Attention deficit-hyperactivity disorder (ADHD) is a neurobehavioral disorder that interferes with a person’s ability to stay on a task and to exercise age-appropriate inhibition (cognitive alone or both cognitive and behavioral).
ADHD affects 3-5 percent of all North American children. ADHD is usually diagnosed in childhood, although the condition can continue into the adult years.
Some of the warning signs of ADHD include:
- Failure to listen to instructions
- Inability to organize oneself and school work
- Fidgeting with hands and feet
- Talking too much
- Leaving projects, chores and homework unfinished
- Having trouble paying attention to and responding to details
There are several types of ADHD: a predominantly inattentive subtype, a predominantly hyperactive-impulsive subtype, and a combined subtype.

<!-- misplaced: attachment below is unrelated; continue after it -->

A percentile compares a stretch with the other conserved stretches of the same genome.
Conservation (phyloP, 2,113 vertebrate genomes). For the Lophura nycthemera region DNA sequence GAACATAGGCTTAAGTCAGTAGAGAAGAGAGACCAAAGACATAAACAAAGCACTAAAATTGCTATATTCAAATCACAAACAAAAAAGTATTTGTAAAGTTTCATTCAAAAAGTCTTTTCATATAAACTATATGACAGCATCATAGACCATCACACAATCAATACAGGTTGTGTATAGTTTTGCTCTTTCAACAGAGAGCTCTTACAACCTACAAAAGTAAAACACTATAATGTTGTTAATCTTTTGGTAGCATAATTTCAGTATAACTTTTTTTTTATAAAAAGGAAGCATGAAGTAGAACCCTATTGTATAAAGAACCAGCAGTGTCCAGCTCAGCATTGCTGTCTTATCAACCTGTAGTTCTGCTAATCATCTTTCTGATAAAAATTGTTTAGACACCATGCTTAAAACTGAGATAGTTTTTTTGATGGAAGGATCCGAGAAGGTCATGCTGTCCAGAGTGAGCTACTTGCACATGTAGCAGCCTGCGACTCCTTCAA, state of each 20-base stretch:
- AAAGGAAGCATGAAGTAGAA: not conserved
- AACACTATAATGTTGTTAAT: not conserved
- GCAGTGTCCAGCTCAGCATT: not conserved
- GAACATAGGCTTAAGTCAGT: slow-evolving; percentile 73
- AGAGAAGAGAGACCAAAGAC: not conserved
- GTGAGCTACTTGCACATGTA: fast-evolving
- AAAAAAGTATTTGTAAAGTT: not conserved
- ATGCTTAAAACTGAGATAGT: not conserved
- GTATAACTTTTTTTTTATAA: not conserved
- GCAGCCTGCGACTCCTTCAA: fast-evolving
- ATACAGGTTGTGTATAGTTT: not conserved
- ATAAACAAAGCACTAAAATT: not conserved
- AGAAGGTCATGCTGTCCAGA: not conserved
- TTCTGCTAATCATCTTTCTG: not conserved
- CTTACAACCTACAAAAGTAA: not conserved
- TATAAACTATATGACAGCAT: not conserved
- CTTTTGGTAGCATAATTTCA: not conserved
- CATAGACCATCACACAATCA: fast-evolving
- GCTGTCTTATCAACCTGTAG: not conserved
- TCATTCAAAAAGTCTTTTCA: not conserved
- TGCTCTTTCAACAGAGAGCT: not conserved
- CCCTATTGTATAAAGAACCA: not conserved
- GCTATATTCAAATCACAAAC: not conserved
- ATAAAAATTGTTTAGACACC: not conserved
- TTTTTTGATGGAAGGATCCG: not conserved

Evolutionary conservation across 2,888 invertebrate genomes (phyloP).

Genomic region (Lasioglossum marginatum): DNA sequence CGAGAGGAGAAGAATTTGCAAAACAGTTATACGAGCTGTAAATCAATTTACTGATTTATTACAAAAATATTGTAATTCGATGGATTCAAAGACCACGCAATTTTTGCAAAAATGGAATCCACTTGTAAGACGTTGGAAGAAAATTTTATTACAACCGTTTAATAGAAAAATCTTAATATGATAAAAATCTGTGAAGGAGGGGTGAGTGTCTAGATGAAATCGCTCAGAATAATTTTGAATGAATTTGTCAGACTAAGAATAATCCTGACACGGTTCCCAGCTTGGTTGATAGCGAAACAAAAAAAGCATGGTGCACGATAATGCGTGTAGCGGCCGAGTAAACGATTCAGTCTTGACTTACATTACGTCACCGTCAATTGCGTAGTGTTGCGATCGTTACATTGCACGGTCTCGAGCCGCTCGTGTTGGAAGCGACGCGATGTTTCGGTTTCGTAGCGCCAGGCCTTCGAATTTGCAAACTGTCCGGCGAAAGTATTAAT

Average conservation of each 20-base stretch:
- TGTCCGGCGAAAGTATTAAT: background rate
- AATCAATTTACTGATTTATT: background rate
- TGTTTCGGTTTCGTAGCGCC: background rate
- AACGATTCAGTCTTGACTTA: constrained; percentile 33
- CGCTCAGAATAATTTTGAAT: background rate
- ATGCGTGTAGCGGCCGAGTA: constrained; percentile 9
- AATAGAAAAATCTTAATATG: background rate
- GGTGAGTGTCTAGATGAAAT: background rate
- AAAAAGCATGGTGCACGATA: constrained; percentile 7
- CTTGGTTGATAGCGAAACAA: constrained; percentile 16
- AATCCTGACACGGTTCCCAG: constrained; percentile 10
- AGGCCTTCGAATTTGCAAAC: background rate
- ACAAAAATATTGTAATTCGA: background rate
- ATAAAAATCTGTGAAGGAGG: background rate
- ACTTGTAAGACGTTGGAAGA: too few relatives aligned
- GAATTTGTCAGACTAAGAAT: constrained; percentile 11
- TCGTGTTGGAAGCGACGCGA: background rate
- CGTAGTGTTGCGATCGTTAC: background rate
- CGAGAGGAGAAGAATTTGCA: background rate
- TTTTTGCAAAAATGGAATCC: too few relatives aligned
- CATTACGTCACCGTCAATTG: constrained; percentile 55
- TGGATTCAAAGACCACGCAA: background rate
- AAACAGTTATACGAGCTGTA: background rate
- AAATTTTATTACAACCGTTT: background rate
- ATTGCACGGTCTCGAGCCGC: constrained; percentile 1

There is no “cure” for ADHD. Children with the disorder seldom outgrow it; however, some may find adaptive ways to accommodate the ADHD as they mature.
The usual course of treatment may include medications such as methylphenidate (Ritalin) or dextroamphetamine (Dexedrine), which are stimulants that decrease impulsivity and hyperactivity and increase attention.
Most experts agree that treatment for ADHD should address multiple aspects of the individual’s functioning and should not be limited to the use of medications alone. Treatment should include:
- Structured classroom management
- Parent education (to address discipline and limit-setting)
- Behavioral therapy for the child